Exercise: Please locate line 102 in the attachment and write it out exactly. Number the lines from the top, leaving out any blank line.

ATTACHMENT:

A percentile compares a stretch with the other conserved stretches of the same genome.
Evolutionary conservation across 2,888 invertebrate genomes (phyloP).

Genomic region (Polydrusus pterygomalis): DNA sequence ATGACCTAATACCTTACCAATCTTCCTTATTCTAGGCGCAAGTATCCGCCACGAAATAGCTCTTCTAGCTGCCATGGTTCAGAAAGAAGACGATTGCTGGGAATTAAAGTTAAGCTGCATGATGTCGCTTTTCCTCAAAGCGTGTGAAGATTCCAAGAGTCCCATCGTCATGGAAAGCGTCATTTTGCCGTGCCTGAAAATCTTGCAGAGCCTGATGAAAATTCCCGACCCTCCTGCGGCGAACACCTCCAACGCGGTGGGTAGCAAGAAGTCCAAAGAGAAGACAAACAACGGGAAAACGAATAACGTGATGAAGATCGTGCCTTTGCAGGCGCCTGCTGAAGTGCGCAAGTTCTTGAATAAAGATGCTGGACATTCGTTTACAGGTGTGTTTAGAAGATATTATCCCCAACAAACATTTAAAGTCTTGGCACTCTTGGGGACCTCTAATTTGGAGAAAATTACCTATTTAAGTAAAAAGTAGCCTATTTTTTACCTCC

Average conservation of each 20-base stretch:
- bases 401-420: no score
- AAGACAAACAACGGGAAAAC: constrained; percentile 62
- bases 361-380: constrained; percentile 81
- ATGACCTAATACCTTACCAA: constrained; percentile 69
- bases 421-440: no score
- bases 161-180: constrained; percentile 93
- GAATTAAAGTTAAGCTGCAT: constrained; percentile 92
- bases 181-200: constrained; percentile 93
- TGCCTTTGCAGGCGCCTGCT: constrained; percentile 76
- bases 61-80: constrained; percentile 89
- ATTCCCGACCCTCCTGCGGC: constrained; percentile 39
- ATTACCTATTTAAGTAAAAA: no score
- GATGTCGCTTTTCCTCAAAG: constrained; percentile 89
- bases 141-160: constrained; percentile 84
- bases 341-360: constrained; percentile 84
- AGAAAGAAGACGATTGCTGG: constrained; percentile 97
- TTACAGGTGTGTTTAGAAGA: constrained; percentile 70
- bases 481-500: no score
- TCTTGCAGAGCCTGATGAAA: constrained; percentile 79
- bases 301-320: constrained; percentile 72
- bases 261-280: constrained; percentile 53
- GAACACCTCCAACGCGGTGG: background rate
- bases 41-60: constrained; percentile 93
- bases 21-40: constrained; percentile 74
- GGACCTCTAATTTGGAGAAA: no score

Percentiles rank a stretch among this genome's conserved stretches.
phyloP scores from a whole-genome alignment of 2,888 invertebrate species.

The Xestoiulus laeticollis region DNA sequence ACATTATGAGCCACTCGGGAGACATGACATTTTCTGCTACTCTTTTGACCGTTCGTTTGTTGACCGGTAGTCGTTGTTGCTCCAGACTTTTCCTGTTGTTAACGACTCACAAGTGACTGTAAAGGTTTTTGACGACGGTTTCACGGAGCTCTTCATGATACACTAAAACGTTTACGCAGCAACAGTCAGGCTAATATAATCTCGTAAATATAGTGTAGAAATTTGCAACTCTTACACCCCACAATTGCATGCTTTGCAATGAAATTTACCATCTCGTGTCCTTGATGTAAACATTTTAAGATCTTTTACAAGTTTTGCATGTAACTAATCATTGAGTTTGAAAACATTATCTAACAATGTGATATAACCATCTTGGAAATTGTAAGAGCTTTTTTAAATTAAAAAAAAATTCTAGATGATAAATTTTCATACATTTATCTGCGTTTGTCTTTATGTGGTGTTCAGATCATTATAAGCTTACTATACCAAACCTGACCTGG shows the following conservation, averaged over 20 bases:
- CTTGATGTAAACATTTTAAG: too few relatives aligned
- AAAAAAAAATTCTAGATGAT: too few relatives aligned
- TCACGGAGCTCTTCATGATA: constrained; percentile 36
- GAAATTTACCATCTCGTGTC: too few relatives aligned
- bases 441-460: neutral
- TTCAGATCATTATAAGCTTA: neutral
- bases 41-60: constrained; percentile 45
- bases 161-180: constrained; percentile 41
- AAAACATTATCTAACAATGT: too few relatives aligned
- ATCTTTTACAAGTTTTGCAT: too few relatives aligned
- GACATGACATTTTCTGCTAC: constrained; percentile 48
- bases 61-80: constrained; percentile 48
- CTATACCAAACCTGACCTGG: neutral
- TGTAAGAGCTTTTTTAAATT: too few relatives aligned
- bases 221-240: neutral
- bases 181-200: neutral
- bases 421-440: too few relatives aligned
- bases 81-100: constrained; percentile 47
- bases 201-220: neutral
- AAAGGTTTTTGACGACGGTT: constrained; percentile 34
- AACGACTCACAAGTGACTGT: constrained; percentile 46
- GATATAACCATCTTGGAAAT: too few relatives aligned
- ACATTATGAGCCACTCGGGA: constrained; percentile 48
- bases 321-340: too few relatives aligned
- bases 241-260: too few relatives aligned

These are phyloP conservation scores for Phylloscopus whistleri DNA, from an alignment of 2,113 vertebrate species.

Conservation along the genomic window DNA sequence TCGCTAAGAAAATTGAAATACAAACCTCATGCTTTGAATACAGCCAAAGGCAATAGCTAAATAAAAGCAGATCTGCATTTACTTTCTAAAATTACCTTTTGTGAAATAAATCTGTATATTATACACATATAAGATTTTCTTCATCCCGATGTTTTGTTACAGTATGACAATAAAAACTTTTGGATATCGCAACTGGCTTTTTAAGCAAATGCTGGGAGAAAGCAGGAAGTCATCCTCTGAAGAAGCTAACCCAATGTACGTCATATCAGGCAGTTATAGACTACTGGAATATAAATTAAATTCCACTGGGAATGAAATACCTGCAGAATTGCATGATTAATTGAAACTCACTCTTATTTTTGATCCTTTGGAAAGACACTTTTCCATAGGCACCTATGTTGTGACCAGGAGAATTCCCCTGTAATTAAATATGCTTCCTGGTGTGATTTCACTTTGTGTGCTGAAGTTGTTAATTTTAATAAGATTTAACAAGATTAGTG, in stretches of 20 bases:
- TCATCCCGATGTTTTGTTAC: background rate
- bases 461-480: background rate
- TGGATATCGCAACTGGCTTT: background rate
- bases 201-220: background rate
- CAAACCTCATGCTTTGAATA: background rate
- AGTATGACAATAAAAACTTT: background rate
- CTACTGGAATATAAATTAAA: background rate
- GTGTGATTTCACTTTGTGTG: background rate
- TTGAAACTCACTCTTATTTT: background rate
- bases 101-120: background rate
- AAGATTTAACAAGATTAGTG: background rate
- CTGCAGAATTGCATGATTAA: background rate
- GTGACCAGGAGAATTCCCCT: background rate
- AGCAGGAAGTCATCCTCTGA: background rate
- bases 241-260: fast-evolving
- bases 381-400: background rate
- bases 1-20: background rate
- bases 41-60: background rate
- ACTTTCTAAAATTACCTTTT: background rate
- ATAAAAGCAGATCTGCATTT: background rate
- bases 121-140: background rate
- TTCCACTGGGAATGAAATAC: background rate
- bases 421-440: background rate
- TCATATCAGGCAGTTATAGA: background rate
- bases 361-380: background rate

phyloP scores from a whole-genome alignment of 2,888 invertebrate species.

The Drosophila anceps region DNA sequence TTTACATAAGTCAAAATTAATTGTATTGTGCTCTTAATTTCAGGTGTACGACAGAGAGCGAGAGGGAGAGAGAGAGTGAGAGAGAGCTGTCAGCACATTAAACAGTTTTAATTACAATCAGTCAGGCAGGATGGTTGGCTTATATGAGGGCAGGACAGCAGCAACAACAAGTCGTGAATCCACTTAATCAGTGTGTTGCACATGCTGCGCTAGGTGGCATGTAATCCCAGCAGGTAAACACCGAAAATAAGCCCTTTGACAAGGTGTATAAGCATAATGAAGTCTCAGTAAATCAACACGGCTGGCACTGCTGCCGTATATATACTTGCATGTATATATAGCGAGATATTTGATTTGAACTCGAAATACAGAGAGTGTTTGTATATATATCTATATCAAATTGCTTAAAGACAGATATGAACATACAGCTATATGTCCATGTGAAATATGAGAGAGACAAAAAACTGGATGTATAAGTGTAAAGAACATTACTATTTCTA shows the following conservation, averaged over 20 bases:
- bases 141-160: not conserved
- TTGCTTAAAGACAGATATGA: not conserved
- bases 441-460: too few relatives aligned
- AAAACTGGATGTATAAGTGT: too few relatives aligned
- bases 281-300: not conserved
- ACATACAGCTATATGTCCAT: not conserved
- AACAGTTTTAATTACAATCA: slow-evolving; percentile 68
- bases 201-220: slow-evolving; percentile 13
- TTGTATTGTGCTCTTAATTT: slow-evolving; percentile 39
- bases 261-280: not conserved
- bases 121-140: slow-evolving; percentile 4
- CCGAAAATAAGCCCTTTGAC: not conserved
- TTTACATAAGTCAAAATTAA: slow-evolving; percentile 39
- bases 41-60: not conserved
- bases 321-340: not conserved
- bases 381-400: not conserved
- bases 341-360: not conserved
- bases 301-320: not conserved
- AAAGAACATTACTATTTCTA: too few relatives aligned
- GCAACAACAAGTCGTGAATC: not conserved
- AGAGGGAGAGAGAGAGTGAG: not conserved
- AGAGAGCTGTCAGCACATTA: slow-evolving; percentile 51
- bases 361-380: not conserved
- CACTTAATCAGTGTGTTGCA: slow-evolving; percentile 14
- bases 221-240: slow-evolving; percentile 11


- bases 381-400: not conserved